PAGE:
Tracking was originally part of the requirements to obtain a Utility obedience (UD) title. Tracking broke away from obedience trials in 1947 and became its own sport, growing over the years to consist of three levels of competition: Tracking Dog (TD), Tracking Dog Excellent (TDX), and Variable Surface Tracking (VST). According to the Tracking Regulations, “The purpose of tracking is to demonstrate the dog's ability to recognize and follow human scent, a skill useful in the service of mankind.” AKC Tracking is open to all breeds and boasts titles from some of the least likely of dogs.

Agility became a titling sport for the AKC in 1994. For the past 15 years it has been the AKC’s fastest-growing sport, and the AKC is currently the largest agility avenue in the United States. Dogs representing AKC program have competed all over the world, consistently placing and bringing home medals.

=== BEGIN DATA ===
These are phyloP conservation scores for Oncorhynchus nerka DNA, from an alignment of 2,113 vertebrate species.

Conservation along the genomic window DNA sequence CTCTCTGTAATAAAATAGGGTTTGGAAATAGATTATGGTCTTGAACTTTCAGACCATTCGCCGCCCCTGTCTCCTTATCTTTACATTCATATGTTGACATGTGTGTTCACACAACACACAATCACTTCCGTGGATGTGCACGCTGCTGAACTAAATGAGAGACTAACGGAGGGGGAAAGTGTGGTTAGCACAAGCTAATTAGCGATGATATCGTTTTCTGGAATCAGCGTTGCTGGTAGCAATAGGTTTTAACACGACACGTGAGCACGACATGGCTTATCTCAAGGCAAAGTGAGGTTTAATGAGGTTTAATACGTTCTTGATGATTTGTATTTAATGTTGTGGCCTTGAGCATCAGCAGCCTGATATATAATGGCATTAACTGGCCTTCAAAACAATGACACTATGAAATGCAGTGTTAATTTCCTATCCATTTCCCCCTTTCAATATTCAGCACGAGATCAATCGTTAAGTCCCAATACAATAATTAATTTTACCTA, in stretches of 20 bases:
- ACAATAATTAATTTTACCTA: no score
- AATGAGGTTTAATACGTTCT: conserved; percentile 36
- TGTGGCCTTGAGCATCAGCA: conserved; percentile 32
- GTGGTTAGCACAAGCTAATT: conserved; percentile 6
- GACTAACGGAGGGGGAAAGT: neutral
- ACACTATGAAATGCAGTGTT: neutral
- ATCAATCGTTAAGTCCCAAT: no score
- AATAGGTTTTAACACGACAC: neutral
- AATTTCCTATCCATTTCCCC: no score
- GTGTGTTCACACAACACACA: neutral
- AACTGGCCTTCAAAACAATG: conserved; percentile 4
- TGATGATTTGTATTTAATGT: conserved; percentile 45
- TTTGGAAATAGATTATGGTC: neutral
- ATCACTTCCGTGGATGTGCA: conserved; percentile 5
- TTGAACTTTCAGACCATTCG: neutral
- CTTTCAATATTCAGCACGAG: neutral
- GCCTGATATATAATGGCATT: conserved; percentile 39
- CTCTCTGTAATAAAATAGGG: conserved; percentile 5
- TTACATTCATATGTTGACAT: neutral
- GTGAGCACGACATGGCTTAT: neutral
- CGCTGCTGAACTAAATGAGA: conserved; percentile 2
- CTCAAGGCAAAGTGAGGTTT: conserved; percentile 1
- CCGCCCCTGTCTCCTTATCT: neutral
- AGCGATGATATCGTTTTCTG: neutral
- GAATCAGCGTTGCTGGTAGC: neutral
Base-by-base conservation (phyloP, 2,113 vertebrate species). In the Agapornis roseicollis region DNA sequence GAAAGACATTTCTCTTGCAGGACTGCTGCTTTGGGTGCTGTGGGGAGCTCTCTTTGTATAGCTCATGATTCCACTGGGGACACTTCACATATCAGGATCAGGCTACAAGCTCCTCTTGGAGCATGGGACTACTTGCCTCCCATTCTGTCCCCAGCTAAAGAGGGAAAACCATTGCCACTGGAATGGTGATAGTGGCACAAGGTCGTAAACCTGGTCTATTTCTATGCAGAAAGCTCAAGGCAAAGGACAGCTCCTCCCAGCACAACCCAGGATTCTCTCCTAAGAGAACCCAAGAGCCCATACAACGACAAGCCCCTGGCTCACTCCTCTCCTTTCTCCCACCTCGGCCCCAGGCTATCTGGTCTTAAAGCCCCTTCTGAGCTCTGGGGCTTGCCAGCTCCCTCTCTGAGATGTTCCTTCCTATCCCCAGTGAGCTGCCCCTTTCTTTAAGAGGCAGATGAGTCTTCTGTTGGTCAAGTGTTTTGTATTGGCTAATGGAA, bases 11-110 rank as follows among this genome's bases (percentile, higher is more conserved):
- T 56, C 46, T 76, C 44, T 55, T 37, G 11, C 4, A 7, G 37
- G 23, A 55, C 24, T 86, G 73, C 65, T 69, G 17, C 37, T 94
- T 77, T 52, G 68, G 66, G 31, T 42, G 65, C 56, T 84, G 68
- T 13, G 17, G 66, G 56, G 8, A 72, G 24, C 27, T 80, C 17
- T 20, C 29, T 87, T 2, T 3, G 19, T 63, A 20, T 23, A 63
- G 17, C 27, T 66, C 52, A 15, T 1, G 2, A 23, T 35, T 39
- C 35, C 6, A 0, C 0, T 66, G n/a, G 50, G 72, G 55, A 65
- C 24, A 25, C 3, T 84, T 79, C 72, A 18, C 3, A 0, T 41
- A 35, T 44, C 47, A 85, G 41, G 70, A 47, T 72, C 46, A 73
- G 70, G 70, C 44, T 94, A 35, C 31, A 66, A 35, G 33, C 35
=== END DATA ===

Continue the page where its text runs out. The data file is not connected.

The Regulations for Agility Trials say, “The purpose of AKC agility trials is to afford owners the opportunity to demonstrate a dog’s physical ability/soundness and willingness to work with its handler under a variety of conditions.”

Sara Pisani and Labrador Retriever OTCH/CT Connemara Jasmine, VCD1, UDX3, RE, participate in the 2007 AKC National Tracking Invitational, held at the Biltmore Estate in Ashville, North Carolina.

The Gateway
As breeders, we have established the standards for our breeds. Not only is a dog’s conformation important, we have included such categories as “general appearance” and “temperament,” wherein we further describe sound characteristic traits preferred in our breeds.